Opinion: Gun Control in America

Kansas Governor Sam Brownback signs new gun control laws in Topeka. Photo credit: John Hanna/AP
Kansas Governor Sam Brownback signs new gun control laws in Topeka. Photo credit: John Hanna/AP

Kansans aged 21 or older will be permitted to carry concealed guns starting July 1 when the law takes effect, even if they’re not trained or don’t have a permit. April 2, 2015, TIME.COM (Senate Bill 45)

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In the midst of turmoil and violence dividing the United States over issues of police brutality and race relations, the issue of gun control has taken a backseat in the American news cycle.

That does not mean gun rights activists have given up their fight to create new relaxed gun control legislation in both typically strict states (Pennsylvania, California) and typically easygoing states (Texas, Kansas).

On April 2, 2015, Kansas’ Republican Governor, Sam Brownback, signed a multitude of new laws that make it easier for Kansans to get their hands on guns, be it for personal use or possibly criminal use. Now any citizen within the Kansas state borders may legally carry a concealed firearm without a permit. Nor is any kind of training course required to receive a firearms license. According to the governor, the ability to own a gun “is a constitutional right, and (Kansas is) removing a barrier to that right.”

Congressional Republicans are praising this new law and are crossing their fingers that it works so that they too can introduce similar legislationon a federal level. Kansas is the trial run for this bill — known as “the constitutional carry.” 

Liberals do not seem too bothered with these changes in Kansas. There is a general sentiment that I have witnessed of “eh, it’s their issue, not ours.”  GFS is an incredibly liberal school, yet I have not heard a single person talk about this important issue.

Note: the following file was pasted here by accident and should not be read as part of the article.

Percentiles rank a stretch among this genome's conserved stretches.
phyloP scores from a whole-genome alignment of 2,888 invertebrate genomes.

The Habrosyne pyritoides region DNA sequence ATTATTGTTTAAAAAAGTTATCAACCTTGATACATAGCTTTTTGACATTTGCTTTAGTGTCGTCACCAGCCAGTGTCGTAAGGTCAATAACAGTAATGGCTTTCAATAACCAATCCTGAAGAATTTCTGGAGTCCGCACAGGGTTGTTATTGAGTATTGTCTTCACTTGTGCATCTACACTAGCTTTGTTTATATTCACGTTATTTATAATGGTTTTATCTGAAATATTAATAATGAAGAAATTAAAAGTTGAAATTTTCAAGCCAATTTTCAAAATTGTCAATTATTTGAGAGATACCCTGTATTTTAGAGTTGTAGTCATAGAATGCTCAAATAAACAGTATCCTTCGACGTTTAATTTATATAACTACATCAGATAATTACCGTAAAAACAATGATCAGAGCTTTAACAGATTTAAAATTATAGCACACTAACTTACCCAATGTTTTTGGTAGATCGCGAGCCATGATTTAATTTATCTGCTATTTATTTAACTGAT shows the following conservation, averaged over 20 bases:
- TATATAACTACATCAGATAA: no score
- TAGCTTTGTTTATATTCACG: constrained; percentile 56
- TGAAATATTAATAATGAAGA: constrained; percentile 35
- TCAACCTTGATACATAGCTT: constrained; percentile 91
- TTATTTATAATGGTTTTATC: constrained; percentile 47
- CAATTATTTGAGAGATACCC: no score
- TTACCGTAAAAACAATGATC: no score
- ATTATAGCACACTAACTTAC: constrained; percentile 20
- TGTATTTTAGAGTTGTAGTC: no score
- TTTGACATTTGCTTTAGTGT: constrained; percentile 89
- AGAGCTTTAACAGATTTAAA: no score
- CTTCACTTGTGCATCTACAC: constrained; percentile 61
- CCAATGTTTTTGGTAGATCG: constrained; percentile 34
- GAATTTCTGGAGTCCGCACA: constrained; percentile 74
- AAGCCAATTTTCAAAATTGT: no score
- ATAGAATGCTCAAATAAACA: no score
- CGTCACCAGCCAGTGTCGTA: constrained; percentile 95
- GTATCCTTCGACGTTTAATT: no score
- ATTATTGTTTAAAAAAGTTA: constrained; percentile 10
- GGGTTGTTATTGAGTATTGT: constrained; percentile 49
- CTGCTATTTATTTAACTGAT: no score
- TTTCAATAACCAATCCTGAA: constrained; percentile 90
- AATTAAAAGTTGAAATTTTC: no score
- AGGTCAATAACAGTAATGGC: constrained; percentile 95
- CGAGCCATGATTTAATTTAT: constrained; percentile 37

What we all need to come to terms with is that all of America will be affected by the success of this measure in Kansas. If this bill is successful in Kansas, federal lawmakers could attempt to pass this sort of law all throughout the United States.

Philadelphia faces an average of 11 violent crimes per 1000 residents, whereas Wichita, Kansas, the home of the most violent crimes in all of Kansas, has only 7.42 violent crimes per 1000 residents. In Kansas, this new law might actually work. Violent crime is significantly lower in Kansas than our hometown of Philly. 

The problem lies in the ideology itself. It is not a fact that deregulating guns would lead to a higher violent crime rate in Philadelphia or even Germantown, but can our city, state, or federal government take that risk? While I, personally, hope that this law leads to a decrease in violent crimes in Kansas, a law permitting citizens to carry a weapon without a permit (and without required training) could affect us in a much more negative way here. There is already so much violence in Philly and even surrounding GFS proper. Any means to decrease that violence must be taken, but I am skeptical of the ability of this law to do so.